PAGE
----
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Last Man Standing 

Power forward David West is the only player from the pre-Katrina season who remains on the roster for the Hornets' return to New Orleans.

How about a little jaunt down memory lane? Jackson Vroman. Casey Jacobsen. Lee Nailon. Dan Dickau.

What? No memories? None at all?

Vroman, Jacobsen, Nailon and Dickau were all members of the last Hornets team to play an entire home schedule in New Orleans. As such, they were responsible for the most recent batch of remembrances supplied to the city's professional basketball fans at the New Orleans Arena.

They were also a record-setting bunch. The 2004-05 Hornets finished with a record of 18-64, the fewest victories in franchise history, fewer than even the lockout-shortened 1998-99 season.

Only one player who endured that forgettable season remains on the current roster, which is a testament not just to his ability but also to the significant upheaval the team has undergone in such a short span.

That one player is power forward David West, a former first-round draft pick from Xavier (Ohio) University who has a first-person account of the three-year odyssey that took the rebuilding Hornets from pre-Katrina New Orleans to an alien Midwest city " one that enthusiastically adopted the team for two seasons " and then from Oklahoma City back to a storm-altered New Orleans.

'If you knew what New Orleans was like before, you can see that the people here really embrace this place," West says. 'The people who live here and are from here, they love this place. They want to see it return to what it was, maybe even better, and we're just here to aid in that process."

The Hornets' last full season in New Orleans may have been only three years ago, but to West it might as well have been three decades. In that time, he's seen more players come and go than an NBA usher, and it's easy to see why he doesn't have total recall of the franchise's worst season ever.

'We knew that year was going to be that way," West says. 'We wanted to go in a different direction and just start over. I barely remember that 18-win season, because [the current Hornets] weren't here; it's not even in their minds."

That's for the best. The 2004-05 season was a massive roster demolition project " all that was missing was the dynamite and the detonators. And the entire messy process was played out in front of the fans during the course of an interminable 82-game season.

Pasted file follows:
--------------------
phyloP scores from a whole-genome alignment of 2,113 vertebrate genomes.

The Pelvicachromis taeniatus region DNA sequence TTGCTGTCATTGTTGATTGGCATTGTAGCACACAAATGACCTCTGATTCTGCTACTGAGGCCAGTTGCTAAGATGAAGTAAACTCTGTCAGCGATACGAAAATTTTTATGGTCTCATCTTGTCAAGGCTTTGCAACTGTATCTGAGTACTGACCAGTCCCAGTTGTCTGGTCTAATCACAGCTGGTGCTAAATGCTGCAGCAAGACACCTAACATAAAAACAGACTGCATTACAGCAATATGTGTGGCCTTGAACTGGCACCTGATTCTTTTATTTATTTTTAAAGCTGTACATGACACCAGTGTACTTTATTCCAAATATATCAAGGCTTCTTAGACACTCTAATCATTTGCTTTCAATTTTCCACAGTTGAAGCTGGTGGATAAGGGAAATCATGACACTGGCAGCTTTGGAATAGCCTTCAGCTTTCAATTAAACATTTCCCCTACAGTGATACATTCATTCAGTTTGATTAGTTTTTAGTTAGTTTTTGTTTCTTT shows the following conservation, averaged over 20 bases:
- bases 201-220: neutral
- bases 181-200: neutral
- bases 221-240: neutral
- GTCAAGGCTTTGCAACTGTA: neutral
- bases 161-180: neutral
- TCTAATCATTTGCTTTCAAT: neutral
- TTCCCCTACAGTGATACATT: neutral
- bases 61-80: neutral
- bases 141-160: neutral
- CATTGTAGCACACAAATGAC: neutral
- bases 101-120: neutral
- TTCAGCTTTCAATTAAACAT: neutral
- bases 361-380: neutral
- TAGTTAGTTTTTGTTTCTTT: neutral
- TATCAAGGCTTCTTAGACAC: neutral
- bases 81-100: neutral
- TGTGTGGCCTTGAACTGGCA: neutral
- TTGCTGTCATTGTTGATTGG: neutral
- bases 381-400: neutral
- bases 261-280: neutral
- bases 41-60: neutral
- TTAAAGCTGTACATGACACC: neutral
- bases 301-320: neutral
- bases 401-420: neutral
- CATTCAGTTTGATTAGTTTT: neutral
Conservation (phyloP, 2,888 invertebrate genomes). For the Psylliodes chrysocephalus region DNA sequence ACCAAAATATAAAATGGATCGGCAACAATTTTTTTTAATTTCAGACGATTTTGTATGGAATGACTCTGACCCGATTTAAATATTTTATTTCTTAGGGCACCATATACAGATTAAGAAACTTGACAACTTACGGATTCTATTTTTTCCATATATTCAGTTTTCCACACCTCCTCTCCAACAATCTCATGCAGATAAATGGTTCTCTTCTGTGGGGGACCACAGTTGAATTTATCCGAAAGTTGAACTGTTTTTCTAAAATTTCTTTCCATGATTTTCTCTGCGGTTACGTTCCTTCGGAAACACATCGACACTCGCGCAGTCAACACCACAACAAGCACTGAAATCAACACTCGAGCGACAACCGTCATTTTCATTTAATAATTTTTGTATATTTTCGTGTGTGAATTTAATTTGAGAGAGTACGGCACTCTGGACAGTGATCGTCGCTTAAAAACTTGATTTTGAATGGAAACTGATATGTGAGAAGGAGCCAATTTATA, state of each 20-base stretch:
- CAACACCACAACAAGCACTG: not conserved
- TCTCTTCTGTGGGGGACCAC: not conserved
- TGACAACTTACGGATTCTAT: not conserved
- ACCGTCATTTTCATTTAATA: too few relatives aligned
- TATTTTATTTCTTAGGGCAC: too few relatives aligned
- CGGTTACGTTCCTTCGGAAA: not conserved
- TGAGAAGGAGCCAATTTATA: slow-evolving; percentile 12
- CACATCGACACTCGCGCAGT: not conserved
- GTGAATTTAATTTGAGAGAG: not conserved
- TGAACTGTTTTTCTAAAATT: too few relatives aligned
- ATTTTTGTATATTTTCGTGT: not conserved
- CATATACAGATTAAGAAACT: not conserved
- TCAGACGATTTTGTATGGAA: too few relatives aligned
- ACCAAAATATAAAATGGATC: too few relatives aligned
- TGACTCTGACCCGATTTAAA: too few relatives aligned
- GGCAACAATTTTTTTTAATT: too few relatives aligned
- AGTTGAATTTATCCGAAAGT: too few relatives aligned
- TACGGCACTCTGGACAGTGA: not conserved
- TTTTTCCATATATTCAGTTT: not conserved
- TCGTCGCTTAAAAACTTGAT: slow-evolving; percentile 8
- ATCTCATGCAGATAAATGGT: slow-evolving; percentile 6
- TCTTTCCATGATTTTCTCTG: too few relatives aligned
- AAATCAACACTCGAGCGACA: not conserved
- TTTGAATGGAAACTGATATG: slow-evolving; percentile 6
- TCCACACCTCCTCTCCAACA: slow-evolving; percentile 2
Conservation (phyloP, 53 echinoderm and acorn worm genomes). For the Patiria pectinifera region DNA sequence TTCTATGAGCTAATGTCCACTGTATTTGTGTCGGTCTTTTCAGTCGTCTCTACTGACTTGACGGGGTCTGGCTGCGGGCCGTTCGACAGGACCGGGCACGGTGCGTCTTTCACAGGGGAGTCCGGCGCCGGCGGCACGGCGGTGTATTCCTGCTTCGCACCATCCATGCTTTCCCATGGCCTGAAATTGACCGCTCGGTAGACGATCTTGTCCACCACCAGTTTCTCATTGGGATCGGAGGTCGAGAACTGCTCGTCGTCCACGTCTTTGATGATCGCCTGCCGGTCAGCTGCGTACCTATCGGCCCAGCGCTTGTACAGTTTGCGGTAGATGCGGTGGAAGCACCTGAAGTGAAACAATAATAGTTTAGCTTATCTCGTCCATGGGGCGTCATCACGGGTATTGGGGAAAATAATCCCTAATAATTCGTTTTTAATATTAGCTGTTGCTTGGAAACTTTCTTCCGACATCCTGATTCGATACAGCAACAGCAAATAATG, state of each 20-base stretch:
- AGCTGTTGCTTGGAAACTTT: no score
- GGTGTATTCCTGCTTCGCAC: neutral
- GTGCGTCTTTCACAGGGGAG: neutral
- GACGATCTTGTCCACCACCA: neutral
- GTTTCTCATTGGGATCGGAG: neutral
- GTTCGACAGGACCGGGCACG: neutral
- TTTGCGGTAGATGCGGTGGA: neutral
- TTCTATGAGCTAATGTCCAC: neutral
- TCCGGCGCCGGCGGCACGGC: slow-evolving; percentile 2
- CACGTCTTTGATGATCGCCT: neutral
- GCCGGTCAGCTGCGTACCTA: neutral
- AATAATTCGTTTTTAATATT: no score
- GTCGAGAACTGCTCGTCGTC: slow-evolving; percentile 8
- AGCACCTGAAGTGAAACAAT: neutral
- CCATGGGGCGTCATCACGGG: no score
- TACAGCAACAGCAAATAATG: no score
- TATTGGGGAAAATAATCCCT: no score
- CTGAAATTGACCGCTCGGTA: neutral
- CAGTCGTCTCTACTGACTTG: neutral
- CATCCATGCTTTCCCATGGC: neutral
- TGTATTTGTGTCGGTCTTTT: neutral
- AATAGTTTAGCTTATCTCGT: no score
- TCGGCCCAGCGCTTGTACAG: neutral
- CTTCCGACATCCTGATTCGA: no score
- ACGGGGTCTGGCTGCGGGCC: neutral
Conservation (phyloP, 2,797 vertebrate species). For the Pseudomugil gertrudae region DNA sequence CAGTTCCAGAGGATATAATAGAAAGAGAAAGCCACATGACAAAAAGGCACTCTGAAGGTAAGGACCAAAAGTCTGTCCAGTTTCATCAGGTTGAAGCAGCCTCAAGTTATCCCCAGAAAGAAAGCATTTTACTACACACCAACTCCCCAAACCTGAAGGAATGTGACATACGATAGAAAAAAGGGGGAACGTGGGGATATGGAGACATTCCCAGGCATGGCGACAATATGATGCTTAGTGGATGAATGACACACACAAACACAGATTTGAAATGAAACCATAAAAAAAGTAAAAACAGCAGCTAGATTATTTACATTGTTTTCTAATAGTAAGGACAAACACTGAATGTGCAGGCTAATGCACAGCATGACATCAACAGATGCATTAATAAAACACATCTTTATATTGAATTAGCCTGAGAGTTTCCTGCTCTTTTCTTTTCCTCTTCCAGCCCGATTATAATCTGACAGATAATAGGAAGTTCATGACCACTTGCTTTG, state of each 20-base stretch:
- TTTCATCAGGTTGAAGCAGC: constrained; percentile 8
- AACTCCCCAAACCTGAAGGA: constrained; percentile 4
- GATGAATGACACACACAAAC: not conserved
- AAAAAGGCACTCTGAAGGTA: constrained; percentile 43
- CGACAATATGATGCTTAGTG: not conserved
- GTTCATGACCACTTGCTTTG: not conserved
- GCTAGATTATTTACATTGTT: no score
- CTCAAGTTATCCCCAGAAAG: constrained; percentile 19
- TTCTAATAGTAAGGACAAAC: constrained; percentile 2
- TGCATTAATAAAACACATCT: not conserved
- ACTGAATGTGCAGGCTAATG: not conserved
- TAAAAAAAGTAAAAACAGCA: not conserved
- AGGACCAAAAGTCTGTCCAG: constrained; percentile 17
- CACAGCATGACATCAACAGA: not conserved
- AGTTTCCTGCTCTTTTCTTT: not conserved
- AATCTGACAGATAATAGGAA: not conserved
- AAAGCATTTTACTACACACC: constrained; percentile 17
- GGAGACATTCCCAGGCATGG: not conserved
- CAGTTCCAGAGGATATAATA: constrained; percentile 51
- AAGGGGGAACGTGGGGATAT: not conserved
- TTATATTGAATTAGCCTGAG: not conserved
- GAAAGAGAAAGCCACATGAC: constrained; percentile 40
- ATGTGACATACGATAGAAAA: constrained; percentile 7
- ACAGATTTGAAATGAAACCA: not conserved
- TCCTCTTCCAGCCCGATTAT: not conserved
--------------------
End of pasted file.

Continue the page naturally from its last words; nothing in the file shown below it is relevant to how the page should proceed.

During that ignominious year, the Hornets traded veterans Darrell Armstrong and David Wesley and malcontented veterans Baron Davis and Jamal Mashburn. In return, they received a collection of young, unproven players and a handful of veterans who had no intention of ever playing for the Hornets.

Predictably, fan support suffered. The Hornets finished last in the league in attendance. For Byron Scott, who was in his first year as the Hornets head coach, it was tantamount to razing one structure in order to raise a better one.

'We made a bunch of changes because we knew we had to," Scott says. 'I think when we did that you probably lost some of your fans because you're losing almost every night. We're bringing back a different cast this year, a much better cast, a team that's ready and willing to do whatever it takes to win. So the fans will start coming back."

Fan support was never an issue in the Hornets' temporary home of Oklahoma City. The Sooner State, which doesn't have a major professional sports team based within its borders, was smitten with its unexpected guests. During the 2005-06 and 2006-07 seasons at the Ford Center, the team finished 11th and 15th in the league in attendance, respectively, out of 30 teams.

'You have to take your hat off to Oklahoma City because they embraced us, they treated us like we had been there for years," Scott says. 'They supported us over those two seasons. It was a humbling experience. On the other hand, you were always thinking about home with the people of New Orleans."

The current Hornets, with the exception of West, found themselves in the most unusual of professional sports circumstances, playing for a city (or at least one of their cities " the team officially became known as the New Orleans/Oklahoma City Hornets for those two seasons) in which they had never regularly practiced or played. West says that as this season approached, his uninitiated teammates solicited his input about New Orleans.

'I'm not trying to sway them one way or the other," West says. 'Everyone has to experience it for themselves. But for the most part, guys are just looking forward to the opportunity to be down here. I know a lot of guys are just curious about this part of the country. I think it's a healthy curiosity."

West, who formerly lived in River Ridge and now resides in Kenner, says he and his wife have toured the city since they returned. He says the big blow that New Orleans sustained from Hurricane Katrina is still evident. He doesn't have an inflated sense of importance about the Hornets' place in the city's struggle to recover, but he says that doesn't mean they can't be relevant.

'We know the situation that the city's in," West says. 'We're just going to try to serve our purpose " we're going to help in the community. When people come in here (to the New Orleans Arena) we just got to make sure we're prepared as well as we can be and go out and put on a good show and entertain them for a couple hours."

And maybe create some new, more lasting memories than the last time out.

Adam Norris is a sports anchor with WGNO, ABC26 in New Orleans.

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